The Crisis in Ukraine: A Challenge to Foundational Principles of International and Constitutional Law?
The German Law Journal is seeking submissions for a special issue devoted to the international legal, constitutional, and normative-theoretical aspects of the ongoing crisis in Ukraine. We encourage submissions that consider the crisis in Ukraine from an interdisciplinary or cross-disciplinary perspective, examining the interstices, tensions, and terms of engagement between international law, constitutional law and political theory.
These might include submissions interrogating:
interplay between sovereign equality, popular revolution, and regime change
relationship of constituent power of the people, non-intervention, and externally imposed or facilitated constitution making the doctrine of popular sovereignty and demands for federalization in state-building
the meaning and usefulness of the principle of self-determination of peoples in post-Cold War conflicts over territorial sovereignty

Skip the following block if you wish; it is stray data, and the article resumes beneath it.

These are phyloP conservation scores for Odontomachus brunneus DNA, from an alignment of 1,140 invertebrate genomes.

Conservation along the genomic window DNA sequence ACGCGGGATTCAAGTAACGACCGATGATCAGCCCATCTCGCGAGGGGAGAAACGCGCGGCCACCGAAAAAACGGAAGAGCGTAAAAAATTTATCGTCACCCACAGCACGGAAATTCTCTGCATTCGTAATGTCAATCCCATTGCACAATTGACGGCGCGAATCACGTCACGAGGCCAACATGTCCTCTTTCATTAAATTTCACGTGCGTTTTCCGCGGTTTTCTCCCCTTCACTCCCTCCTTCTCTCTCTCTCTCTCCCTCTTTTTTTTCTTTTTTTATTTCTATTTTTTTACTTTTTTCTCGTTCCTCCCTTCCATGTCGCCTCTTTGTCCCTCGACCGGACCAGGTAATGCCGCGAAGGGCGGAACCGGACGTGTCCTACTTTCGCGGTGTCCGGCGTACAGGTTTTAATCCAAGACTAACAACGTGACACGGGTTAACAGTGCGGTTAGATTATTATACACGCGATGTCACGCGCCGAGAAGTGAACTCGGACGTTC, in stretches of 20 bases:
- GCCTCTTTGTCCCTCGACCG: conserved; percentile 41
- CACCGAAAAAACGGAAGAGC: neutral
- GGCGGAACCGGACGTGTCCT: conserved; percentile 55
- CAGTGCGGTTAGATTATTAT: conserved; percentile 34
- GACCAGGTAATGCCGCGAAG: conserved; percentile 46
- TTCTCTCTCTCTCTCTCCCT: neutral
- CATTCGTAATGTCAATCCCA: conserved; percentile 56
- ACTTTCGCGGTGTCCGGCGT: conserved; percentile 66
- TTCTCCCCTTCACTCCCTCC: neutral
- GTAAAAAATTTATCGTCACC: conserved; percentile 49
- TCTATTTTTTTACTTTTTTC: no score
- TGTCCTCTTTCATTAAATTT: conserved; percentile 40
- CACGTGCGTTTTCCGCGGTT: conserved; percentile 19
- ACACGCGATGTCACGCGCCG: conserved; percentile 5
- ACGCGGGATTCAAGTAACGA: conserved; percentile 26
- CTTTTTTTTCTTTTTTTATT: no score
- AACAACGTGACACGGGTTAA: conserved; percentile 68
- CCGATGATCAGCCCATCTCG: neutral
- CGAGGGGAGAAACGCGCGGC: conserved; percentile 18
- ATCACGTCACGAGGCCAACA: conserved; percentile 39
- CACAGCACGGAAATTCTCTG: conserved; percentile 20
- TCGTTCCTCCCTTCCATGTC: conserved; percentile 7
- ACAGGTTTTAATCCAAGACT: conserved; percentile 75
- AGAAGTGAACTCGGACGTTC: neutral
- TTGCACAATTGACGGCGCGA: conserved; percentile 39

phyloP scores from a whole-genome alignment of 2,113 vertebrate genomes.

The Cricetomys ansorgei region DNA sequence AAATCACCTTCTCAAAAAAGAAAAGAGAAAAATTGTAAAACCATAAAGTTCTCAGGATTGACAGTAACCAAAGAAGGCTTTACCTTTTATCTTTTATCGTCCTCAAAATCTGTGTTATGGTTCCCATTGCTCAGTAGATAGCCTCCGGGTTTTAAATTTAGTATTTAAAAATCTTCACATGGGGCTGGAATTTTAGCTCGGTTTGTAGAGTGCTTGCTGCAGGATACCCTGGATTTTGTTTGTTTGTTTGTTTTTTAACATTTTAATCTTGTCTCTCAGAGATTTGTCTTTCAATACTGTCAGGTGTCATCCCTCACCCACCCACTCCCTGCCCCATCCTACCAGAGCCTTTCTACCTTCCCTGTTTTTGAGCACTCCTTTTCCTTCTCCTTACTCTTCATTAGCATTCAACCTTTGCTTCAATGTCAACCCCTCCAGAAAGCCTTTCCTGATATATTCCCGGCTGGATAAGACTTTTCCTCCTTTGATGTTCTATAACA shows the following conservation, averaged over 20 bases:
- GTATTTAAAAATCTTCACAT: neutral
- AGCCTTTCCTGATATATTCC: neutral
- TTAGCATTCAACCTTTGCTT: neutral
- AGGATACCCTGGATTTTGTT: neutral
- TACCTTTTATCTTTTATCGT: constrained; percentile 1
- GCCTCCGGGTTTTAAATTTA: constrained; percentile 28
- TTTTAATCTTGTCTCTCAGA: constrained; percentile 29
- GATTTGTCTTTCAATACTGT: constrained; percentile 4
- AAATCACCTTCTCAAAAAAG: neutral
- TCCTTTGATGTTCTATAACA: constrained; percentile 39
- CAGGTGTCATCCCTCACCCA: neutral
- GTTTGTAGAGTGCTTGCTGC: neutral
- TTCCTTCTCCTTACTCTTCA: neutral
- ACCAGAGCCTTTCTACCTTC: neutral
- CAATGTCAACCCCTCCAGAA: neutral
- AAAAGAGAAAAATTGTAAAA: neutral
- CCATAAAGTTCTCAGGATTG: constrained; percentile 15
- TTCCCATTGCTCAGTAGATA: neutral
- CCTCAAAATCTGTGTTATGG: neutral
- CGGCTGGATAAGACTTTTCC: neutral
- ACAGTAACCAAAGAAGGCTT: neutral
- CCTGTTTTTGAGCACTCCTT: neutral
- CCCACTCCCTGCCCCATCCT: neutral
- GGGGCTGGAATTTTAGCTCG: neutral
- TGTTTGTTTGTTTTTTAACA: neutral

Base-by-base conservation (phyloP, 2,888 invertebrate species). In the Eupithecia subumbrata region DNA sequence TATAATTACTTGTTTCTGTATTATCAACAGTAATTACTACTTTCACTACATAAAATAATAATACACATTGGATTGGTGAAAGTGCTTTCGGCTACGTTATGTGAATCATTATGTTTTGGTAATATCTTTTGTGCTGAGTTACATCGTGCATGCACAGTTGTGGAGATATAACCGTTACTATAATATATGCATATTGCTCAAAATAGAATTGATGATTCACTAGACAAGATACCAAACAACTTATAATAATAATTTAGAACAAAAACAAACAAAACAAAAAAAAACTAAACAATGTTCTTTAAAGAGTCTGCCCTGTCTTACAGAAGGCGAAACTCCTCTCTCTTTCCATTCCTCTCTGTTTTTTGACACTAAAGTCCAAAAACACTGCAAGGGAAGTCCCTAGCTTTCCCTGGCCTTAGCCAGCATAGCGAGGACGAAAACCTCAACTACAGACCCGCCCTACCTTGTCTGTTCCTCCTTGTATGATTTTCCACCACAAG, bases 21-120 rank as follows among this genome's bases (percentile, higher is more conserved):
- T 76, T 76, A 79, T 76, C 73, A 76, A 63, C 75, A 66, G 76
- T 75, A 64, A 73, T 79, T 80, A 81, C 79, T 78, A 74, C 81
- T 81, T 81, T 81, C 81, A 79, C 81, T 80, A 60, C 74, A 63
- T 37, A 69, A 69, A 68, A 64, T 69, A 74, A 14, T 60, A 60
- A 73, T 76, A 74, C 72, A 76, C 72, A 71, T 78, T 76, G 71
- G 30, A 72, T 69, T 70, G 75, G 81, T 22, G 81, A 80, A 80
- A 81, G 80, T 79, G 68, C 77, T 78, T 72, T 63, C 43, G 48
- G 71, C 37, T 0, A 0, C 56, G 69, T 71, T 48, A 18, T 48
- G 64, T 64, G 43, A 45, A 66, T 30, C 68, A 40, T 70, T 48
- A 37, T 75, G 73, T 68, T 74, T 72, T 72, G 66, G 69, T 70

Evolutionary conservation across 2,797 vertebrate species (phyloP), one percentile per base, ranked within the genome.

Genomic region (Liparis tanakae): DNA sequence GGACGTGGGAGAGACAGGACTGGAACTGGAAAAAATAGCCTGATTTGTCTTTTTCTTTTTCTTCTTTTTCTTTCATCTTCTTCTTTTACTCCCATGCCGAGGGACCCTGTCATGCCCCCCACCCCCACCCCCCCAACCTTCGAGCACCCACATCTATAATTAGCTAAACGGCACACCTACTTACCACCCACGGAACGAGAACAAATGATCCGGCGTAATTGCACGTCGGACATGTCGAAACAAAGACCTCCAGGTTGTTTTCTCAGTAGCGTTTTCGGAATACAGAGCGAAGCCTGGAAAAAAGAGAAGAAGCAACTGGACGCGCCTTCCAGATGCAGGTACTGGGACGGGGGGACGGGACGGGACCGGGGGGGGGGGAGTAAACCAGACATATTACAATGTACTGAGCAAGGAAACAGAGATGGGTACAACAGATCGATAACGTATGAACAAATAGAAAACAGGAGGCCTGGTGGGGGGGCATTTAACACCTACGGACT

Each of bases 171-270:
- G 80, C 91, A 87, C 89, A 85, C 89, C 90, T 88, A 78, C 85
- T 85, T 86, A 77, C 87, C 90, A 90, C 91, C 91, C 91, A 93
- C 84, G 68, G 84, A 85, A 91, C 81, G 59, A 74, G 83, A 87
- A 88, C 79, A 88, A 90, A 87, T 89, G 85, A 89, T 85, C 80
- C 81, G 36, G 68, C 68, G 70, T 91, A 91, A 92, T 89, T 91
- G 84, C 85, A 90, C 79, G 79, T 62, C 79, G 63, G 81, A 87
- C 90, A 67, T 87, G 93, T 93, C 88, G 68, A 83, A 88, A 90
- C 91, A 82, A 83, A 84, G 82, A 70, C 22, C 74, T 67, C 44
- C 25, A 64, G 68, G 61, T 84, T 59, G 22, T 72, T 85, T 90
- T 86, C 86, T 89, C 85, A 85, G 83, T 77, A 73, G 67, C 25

the legal and political reverberations of the unilateral declarations of independence in Kosovo, South Ossetia and Abkhazia in the context of the Russian annexation of Crimea the use, legality and legitimacy of independence referenda in constitutional law and political theory
the promise and perils of the vocabulary of state’s or nation’s moral rights to territory
the rights of minorities within minorities or hybrid identities in constitution making
reform of inter-governmental bodies in light of the great power politics regarding Ukraine
Submissions of 5, 000-10,000 Words // English Language // Deadline – 25 February 2015
Submissions and Questions Dr. Zoran Oklopcic (Special Issue Editor) Global Research Fellow (2014) NYU School of Law; Associate Professor – Carleton University e-mail: firstname.lastname@example.org